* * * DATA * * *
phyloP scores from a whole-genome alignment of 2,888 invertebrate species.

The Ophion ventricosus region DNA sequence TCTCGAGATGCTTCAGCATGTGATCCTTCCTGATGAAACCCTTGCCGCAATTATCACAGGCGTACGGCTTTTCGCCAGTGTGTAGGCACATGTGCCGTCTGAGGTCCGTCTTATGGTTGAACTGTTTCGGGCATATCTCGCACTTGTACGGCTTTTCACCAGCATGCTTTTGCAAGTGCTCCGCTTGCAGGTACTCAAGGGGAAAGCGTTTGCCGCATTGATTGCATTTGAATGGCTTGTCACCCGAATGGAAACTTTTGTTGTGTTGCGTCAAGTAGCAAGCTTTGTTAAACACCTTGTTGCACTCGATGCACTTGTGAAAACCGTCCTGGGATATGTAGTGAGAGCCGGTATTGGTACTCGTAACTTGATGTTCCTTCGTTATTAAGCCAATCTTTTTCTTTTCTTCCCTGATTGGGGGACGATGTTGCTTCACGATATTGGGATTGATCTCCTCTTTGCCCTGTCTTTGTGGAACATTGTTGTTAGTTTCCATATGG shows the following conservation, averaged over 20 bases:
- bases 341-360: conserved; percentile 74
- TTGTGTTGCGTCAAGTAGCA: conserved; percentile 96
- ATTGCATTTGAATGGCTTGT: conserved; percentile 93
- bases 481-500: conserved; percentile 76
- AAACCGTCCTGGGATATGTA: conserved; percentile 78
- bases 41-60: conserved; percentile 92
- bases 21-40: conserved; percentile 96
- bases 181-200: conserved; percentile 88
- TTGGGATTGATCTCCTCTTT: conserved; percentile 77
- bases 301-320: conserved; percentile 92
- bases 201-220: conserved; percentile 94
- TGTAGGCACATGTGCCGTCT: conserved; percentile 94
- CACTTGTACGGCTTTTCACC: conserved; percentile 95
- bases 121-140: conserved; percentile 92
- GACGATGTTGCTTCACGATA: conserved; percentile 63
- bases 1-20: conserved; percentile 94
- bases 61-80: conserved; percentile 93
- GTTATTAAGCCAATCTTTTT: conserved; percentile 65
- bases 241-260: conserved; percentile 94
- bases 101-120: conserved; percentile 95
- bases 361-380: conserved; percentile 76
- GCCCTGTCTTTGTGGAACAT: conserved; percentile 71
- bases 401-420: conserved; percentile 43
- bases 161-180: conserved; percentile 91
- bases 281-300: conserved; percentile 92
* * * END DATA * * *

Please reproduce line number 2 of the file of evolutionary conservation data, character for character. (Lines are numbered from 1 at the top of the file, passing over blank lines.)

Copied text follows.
The Ophion ventricosus region DNA sequence TCTCGAGATGCTTCAGCATGTGATCCTTCCTGATGAAACCCTTGCCGCAATTATCACAGGCGTACGGCTTTTCGCCAGTGTGTAGGCACATGTGCCGTCTGAGGTCCGTCTTATGGTTGAACTGTTTCGGGCATATCTCGCACTTGTACGGCTTTTCACCAGCATGCTTTTGCAAGTGCTCCGCTTGCAGGTACTCAAGGGGAAAGCGTTTGCCGCATTGATTGCATTTGAATGGCTTGTCACCCGAATGGAAACTTTTGTTGTGTTGCGTCAAGTAGCAAGCTTTGTTAAACACCTTGTTGCACTCGATGCACTTGTGAAAACCGTCCTGGGATATGTAGTGAGAGCCGGTATTGGTACTCGTAACTTGATGTTCCTTCGTTATTAAGCCAATCTTTTTCTTTTCTTCCCTGATTGGGGGACGATGTTGCTTCACGATATTGGGATTGATCTCCTCTTTGCCCTGTCTTTGTGGAACATTGTTGTTAGTTTCCATATGG shows the following conservation, averaged over 20 bases: